Etymology
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tribe (n.)
mid-13c., "one of the twelve divisions of the ancient Hebrews," from Old French tribu or directly from Latin tribus "one of the three political/ethnic divisions of the original Roman state" (Tites, Ramnes, and Luceres, corresponding, perhaps, to the Latins, Sabines, and Etruscans), later, one of the 30 political divisions instituted by Servius Tullius (increased to 35 in 241 B.C.E.), of unknown origin. Perhaps from tri- "three" + *bheue-, root of the verb be. Others connect the word with the PIE root *treb- "a dwelling" (see tavern).

In the Biblical sense, which was the original one in English, the Latin word translates Greek phyle "race or tribe of men, body of men united by ties of blood and descent, a clan" (see phylo-). Extension to modern ethnic groups or races of people is from 1590s, specifically "a division of a barbarous race of people, usually distinguishable in some way from their congeners, united into a community under a recognized head or chief" [Century Dictionary], but colloquially of any aggregate of individuals of a kind.
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tribesman (n.)
1798, from genitive of tribe (n.) + man (n.).
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intertribal (adj.)
also inter-tribal, 1850; see inter- "between" + tribe (n.) + -al (1).
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tribal (adj.)
1630s, "pertaining to or characteristic of tribes," from tribe + -al (1). Meaning "characterized by a strong sense of loyalty to one's group" is from 1951 (Arendt). As a style of belly-dance from 1999, American English. Related: Tribally.
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tribune (n.)
late 14c., title of an official in ancient Rome, from Latin tribunus "magistrate" (specifically one of the officers appointed to protect the rights and interests of the plebeians from the patricians), originally "head of a tribe" (in the Roman sense), from tribus (see tribe). Also "raised platform" (1762), from Italian tribuna, from Medieval Latin tribuna, from Latin tribunal in its classical sense "platform for the seats of magistrates in ancient Rome."
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distribute (v.)

early 15c., distributen, "to deal out or apportion, bestow in parts or in due proportion," from Latin distributus, past participle of distribuere "to divide, deal out in portions," from dis- "individually" (see dis-) + tribuere "to pay, assign, grant," also "allot among the tribes or to a tribe," from tribus (see tribe). Meaning "separate and put or place in order" is from 1550s. Related: Distributable; distributed; distributing.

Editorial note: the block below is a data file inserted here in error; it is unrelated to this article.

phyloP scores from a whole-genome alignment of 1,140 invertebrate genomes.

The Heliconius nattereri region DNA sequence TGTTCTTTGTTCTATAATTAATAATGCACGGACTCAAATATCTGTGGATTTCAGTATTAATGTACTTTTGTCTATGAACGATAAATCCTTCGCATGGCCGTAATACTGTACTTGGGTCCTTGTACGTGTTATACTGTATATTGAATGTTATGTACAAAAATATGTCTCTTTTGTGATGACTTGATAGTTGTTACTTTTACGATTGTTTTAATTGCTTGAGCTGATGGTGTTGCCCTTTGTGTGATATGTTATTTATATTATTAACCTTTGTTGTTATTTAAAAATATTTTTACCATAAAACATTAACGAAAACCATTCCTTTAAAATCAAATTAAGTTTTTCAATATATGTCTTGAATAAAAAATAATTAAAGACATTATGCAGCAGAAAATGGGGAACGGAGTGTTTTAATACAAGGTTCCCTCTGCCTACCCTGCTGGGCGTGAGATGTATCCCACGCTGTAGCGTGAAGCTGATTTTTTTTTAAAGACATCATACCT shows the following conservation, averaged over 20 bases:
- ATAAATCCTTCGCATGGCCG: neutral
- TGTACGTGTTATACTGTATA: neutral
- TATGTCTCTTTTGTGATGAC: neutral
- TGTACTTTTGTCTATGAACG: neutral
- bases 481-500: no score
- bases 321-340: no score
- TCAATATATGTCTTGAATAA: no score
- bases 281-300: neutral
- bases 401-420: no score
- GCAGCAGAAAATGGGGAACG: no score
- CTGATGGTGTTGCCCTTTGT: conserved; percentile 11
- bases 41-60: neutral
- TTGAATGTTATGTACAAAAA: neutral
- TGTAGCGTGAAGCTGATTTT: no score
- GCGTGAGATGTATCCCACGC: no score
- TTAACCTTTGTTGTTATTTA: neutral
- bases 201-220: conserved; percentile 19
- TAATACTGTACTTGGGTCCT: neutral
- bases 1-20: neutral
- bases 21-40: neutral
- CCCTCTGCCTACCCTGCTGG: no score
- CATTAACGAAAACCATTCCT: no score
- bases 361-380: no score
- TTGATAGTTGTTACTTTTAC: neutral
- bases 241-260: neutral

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tribute (n.)
mid-14c., "stated sum of money or other valuable consideration paid by one ruler or country to another in acknowledgment of submission or as the price of peace or protection," from Anglo-French tribute, Old French tribut and directly from Latin tributum "tribute, a stated payment, a thing contributed or paid," noun use of neuter of tributus, past participle of tribuere "to pay, assign, grant," also "allot among the tribes or to a tribe," from tribus (see tribe). Sense of "offering, gift, token" is first recorded 1580s.
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distribution (n.)

mid-14c., distribucioun, "act of dividing or parceling out," from Old French distribution (13c.) and directly from Latin distributionem (nominative distributio) "a division, distribution," noun of action from past-participle stem of distribuere "to divide, deal out in portions," from dis- "individually" (see dis-) + tribuere "to pay, assign, grant," also "allot among the tribes or to a tribe," from tribus (see tribe).

Meaning "that which is distributed or apportioned" is from late 14c. Sense of "act of spreading out as over a surface" is from 1580s. Related: Distributional (1804).

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phyletic (adj.)

"racial, pertaining to a race or tribe or phylum," 1873, probably coined in German, from Greek phyletikos "of one's tribe," from phyletēs "fellow tribesman," from phylē "a tribe" (see phylo-). Related: Phyletically.

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arras (n.)
"pictured tapestry," especially as used for covering the walls of a room, late 14c., from Anglo-French draps d'arras, from Arras, city in France where pictured tapestries were made. The place-name is from Latin Atrebates, name of a tribe of the Belgae who inhabited the Artois region; probably literally "inhabitants," from Celtic trebu "tribe."
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